Thursday, May 19, 2005

`Just tell me why’

It was a small news item in the Inquirer’s The World section two days ago, datelined Enniskillen, Northern Ireland and written by Associated Press’ Paul Majendie. The section editor gave it a longish headline that ran across the entire page: ``Just tell me why you did it, grieving father asks IRA bomber.’’ I found myself reading the story again and again. Page A10, if you wish to read it.

The article was very short but powerful. Not weepy at all, except the last small paragraph where the dam broke. Something about the story sounded very familiar, very universal, very primal. Was it the pain, was it the senselessness, was it the wound that would not heal?

``After 25 years of grieving, John Maxwell dearly wants to ask the IRA bomber who killed his teenage son a simple question: `Why did you do it?’

``Only when he knows the answer can he bury the ghosts from one of the most notorious Irish Republican Army attacks in its 30-year fight to oust Britain from Northern Ireland.

``Maxwell’s 15-year-old son Paul was the boat-boy for Queen Elizabeth’s cousin Lord Louis Mountbatten. Both were killed in 1979 when an IRA bomb exploded on board shortly after they set sail from the fishing village of Mullaghmore…’’

Yes, I do remember Mountbatten—that dashing viceroy to India in the dying days of the British raj played by Peter O’Toole in the movie ``Gandhi’’—being killed. I do not remember the young teenager who was also killed in the bombing. But his father would never ever forget. It has stayed in his heart, in his mind, in that cold dark depth where few could enter.

The story said that under the terms of the 1998 Good Friday accord that brought an uneasy peace to Northern Ireland, hard-line prisoners were released early from jail. Among them was Thomas McMahon, the bomber who killed Maxwell’s son and three others. He was freed in 1998.

Maxwell, 68, a retired school teacher, said of the bomber who scarred his life: ``I would want to meet him. If there is any sign that we share a common humanity, it would be worth it.’’

He added: ``If he could come halfway toward seeing my point of view, it would be worthwhile.’’

The story said that it took Maxwell 18 years to pluck up the courage to see a psychotherapist and relive that nightmare day when his son ended up in the wrong place at the wrong time.

``It was unfinished business,’’ Maxwell said. ``I was holding it all in. I cried for two hours. That was the big turning point for me.’’

Maxwell could very well be a Filipino, a universal Everyman or Everyvictim of senseless violence.

You never know. You walk the streets on blistering, hot days or on wet, soggy nights and you never know who among the people you meet are grieving the loss of loved ones or are carrying the unhealed wounds from some hideous crime done to their person. The walking wounded, if you pardon the cliché, we will always have with us and they have been growing in number lately.

You watch courtroom proceedings where those accused of heinous crimes are sentenced and it is not only the convicts and their families that let out primal screams. The victims and their families who are, at last, supposedly getting justice weep and gnash their teeth just as hard, saying that nothing, but nothing, could ever take away the pain.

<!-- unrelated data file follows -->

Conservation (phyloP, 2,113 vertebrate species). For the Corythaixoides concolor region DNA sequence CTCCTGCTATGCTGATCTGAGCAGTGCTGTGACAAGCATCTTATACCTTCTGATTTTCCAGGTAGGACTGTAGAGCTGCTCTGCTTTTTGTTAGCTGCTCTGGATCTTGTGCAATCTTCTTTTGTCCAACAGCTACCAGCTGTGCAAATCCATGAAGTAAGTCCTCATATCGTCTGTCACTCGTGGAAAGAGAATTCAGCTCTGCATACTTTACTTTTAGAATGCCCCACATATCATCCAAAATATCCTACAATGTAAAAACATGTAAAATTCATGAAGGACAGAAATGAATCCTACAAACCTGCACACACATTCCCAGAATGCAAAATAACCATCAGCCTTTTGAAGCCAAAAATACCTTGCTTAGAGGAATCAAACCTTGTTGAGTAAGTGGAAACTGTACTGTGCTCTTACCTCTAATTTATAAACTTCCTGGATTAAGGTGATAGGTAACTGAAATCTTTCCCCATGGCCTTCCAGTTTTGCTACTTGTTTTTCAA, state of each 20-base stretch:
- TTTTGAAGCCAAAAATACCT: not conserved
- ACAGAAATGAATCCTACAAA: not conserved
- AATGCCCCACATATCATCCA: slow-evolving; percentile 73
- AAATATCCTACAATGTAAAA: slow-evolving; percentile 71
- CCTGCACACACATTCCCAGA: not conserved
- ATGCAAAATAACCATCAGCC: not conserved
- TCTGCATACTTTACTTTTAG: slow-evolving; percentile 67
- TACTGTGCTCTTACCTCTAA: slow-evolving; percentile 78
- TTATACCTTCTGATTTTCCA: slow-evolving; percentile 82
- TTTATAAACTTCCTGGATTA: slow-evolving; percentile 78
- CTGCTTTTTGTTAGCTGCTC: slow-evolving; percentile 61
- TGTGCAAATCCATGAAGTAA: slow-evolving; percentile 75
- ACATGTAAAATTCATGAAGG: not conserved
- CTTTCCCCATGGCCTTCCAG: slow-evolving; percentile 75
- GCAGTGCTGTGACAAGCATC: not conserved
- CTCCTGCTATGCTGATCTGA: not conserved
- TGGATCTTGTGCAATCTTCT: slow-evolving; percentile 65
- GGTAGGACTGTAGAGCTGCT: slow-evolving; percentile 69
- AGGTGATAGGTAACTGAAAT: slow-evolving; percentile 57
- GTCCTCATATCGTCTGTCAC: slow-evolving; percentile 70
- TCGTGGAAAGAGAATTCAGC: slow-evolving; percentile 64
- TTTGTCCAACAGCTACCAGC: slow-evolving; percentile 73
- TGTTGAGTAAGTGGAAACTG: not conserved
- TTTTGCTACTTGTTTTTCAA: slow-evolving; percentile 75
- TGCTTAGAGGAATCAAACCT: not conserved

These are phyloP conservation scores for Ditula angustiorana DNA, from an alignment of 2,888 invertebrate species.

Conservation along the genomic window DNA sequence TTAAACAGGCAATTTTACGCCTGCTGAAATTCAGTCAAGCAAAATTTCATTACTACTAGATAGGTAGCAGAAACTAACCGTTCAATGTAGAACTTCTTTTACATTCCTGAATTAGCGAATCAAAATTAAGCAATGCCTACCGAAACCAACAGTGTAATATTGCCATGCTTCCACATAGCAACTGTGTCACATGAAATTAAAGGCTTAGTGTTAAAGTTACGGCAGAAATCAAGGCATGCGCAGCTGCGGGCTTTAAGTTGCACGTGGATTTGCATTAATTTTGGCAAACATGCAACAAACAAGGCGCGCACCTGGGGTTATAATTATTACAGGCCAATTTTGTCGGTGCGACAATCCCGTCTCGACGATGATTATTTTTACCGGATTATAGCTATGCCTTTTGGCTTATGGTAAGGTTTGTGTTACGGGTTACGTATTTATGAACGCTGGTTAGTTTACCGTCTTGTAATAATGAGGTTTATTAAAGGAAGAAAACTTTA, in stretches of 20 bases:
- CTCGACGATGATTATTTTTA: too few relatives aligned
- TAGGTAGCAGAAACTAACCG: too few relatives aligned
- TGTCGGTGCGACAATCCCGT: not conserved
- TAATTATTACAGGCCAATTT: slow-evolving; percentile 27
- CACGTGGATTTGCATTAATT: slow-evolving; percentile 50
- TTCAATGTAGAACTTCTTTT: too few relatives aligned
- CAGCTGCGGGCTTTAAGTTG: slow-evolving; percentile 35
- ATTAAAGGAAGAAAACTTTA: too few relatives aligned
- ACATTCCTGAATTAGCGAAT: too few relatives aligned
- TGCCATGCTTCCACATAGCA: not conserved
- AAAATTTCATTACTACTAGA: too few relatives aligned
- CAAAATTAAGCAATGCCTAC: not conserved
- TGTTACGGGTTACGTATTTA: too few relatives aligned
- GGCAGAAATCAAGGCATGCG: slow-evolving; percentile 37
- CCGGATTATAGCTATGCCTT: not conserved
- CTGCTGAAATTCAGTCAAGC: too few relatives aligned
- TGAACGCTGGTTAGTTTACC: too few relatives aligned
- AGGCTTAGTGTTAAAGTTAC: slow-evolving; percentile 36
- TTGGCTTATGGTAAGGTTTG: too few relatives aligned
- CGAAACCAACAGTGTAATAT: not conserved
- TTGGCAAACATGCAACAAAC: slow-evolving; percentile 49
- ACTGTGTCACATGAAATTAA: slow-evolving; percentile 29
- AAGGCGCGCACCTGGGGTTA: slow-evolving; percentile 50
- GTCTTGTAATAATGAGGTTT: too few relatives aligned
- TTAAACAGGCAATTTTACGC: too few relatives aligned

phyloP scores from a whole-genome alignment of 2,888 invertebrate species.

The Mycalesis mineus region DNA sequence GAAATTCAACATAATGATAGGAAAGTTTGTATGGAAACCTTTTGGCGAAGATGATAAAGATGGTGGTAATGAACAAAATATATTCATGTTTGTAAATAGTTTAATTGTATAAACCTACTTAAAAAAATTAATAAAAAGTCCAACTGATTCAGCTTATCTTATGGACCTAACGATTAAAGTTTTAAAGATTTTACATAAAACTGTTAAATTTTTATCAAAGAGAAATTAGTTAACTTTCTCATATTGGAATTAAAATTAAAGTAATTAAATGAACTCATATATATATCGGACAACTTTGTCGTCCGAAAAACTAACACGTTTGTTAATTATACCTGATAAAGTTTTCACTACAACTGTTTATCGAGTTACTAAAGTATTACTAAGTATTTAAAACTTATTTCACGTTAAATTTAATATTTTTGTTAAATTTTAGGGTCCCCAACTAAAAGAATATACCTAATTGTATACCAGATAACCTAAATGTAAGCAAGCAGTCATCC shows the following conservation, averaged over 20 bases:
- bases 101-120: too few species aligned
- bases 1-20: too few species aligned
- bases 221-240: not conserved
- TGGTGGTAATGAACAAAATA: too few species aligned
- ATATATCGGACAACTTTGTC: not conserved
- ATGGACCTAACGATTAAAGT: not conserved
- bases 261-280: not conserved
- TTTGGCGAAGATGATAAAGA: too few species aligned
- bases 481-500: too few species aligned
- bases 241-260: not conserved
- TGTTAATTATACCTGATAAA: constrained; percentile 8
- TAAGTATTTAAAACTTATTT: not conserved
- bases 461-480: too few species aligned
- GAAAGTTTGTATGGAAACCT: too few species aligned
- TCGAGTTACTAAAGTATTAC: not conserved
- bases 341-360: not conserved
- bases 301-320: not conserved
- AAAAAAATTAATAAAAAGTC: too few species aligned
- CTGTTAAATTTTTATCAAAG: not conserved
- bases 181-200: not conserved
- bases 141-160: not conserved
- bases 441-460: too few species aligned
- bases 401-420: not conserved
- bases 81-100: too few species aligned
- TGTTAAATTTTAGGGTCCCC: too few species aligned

The lesson, they say, is ``for the others’’ that they may not commit the same crime. Their victory is ``for the others’’, that they may not suffer the same. As for themselves, they could only hope that some normalcy—it is hard for them to pronounce the word joy--would creep back into their lives.

I think of these things, during these oppressive summer days when we constantly look up to the heavens to beg for the relief of rain, even acid-laced rain, to cool our heated brows. I think of all these as I see the images of those who are crushed, those whose hopes are dashed.

Rape survivor Karen Vertido is holding her head high because some other kind of justice, not necessarily legal justice, and the wave of support from women will carry her far. She is not defeated and she will not be alone.

Journalists are being murdered one after another. In some dark alleys or inside public vehicles, helpless, hard-working citizens are being robbed of their meager possessions. There is no sense in killing someone for a cell phone or a wallet.

The small-time felons always say they did not mean to kill but, uh, things got out of hand. Ows? And what about those who, in the name of ideology, planted bombs in the LRT, buses, the marketplaces, malls, piers, the ferries, harming those who knew nothing about causes? What about those who kidnapped and killed their prey, those who maimed and beat the life out of those they wanted to be their ``Brod’’? Brod daw. Ask the mother of frat neophyte Lenny Villa what it is like to lose a son.

``Sana maramdaman mo rin,’’ (I hope you get to feel what it is like) is the tearful refrain of those who will be hurting all their lives. As if that would make the pain subside.

There is, at some point, a need on the part of victims and survivors to confront the ghosts and the demons. In the case of Maxwell, it is not so much to say to the bomber, ``Behold what you have done.’’ Maybe it is not even to get an answer to `Why did you do it?’’ for Maxwell might get the plainest reply.

Suddenly I think of Pope John Paul II meeting with his assassin Mehmet Ali Agca in prison. That kind. But you don’t do that with a cell phone snatcher who killed.

To look into each other’s eyes, to stand on the same ground at last, and together, to behold the evil that was done and also the good that might yet be. Maxwell has been waiting more than 20 years for the moment. I hope it comes.